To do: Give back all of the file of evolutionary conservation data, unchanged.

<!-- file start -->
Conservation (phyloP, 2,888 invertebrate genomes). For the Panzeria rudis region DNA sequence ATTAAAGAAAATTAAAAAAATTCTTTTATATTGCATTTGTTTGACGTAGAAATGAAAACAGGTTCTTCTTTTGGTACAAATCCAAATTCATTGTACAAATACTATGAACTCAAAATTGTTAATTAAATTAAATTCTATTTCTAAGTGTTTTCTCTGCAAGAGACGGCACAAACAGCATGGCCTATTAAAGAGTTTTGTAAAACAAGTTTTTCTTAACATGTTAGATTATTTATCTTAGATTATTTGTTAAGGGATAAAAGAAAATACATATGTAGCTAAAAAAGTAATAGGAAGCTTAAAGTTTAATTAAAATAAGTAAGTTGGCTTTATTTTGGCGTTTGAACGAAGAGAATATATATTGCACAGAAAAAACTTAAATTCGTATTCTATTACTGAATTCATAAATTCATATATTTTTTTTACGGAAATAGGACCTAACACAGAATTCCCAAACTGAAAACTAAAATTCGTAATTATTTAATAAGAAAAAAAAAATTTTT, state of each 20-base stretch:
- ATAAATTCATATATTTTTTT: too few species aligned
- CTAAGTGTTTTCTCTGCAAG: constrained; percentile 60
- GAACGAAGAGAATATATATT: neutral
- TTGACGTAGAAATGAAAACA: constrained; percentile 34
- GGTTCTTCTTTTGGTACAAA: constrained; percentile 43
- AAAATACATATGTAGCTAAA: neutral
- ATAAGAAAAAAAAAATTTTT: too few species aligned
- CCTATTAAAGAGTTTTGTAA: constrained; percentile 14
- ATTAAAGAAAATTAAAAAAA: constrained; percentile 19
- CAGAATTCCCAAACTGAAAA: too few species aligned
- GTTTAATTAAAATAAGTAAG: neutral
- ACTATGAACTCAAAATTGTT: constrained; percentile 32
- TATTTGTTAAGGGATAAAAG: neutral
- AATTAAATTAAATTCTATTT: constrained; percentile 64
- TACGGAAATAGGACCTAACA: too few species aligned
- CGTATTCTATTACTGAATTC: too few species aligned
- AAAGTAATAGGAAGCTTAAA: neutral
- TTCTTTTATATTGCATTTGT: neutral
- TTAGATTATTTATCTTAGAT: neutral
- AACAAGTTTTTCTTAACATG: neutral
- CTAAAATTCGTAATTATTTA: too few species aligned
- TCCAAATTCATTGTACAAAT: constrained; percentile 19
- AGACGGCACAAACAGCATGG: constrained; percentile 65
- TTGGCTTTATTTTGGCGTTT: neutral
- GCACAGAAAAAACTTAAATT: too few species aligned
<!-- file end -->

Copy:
Conservation (phyloP, 2,888 invertebrate genomes). For the Panzeria rudis region DNA sequence ATTAAAGAAAATTAAAAAAATTCTTTTATATTGCATTTGTTTGACGTAGAAATGAAAACAGGTTCTTCTTTTGGTACAAATCCAAATTCATTGTACAAATACTATGAACTCAAAATTGTTAATTAAATTAAATTCTATTTCTAAGTGTTTTCTCTGCAAGAGACGGCACAAACAGCATGGCCTATTAAAGAGTTTTGTAAAACAAGTTTTTCTTAACATGTTAGATTATTTATCTTAGATTATTTGTTAAGGGATAAAAGAAAATACATATGTAGCTAAAAAAGTAATAGGAAGCTTAAAGTTTAATTAAAATAAGTAAGTTGGCTTTATTTTGGCGTTTGAACGAAGAGAATATATATTGCACAGAAAAAACTTAAATTCGTATTCTATTACTGAATTCATAAATTCATATATTTTTTTTACGGAAATAGGACCTAACACAGAATTCCCAAACTGAAAACTAAAATTCGTAATTATTTAATAAGAAAAAAAAAATTTTT, state of each 20-base stretch:
- ATAAATTCATATATTTTTTT: too few species aligned
- CTAAGTGTTTTCTCTGCAAG: constrained; percentile 60
- GAACGAAGAGAATATATATT: neutral
- TTGACGTAGAAATGAAAACA: constrained; percentile 34
- GGTTCTTCTTTTGGTACAAA: constrained; percentile 43
- AAAATACATATGTAGCTAAA: neutral
- ATAAGAAAAAAAAAATTTTT: too few species aligned
- CCTATTAAAGAGTTTTGTAA: constrained; percentile 14
- ATTAAAGAAAATTAAAAAAA: constrained; percentile 19
- CAGAATTCCCAAACTGAAAA: too few species aligned
- GTTTAATTAAAATAAGTAAG: neutral
- ACTATGAACTCAAAATTGTT: constrained; percentile 32
- TATTTGTTAAGGGATAAAAG: neutral
- AATTAAATTAAATTCTATTT: constrained; percentile 64
- TACGGAAATAGGACCTAACA: too few species aligned
- CGTATTCTATTACTGAATTC: too few species aligned
- AAAGTAATAGGAAGCTTAAA: neutral
- TTCTTTTATATTGCATTTGT: neutral
- TTAGATTATTTATCTTAGAT: neutral
- AACAAGTTTTTCTTAACATG: neutral
- CTAAAATTCGTAATTATTTA: too few species aligned
- TCCAAATTCATTGTACAAAT: constrained; percentile 19
- AGACGGCACAAACAGCATGG: constrained; percentile 65
- TTGGCTTTATTTTGGCGTTT: neutral
- GCACAGAAAAAACTTAAATT: too few species aligned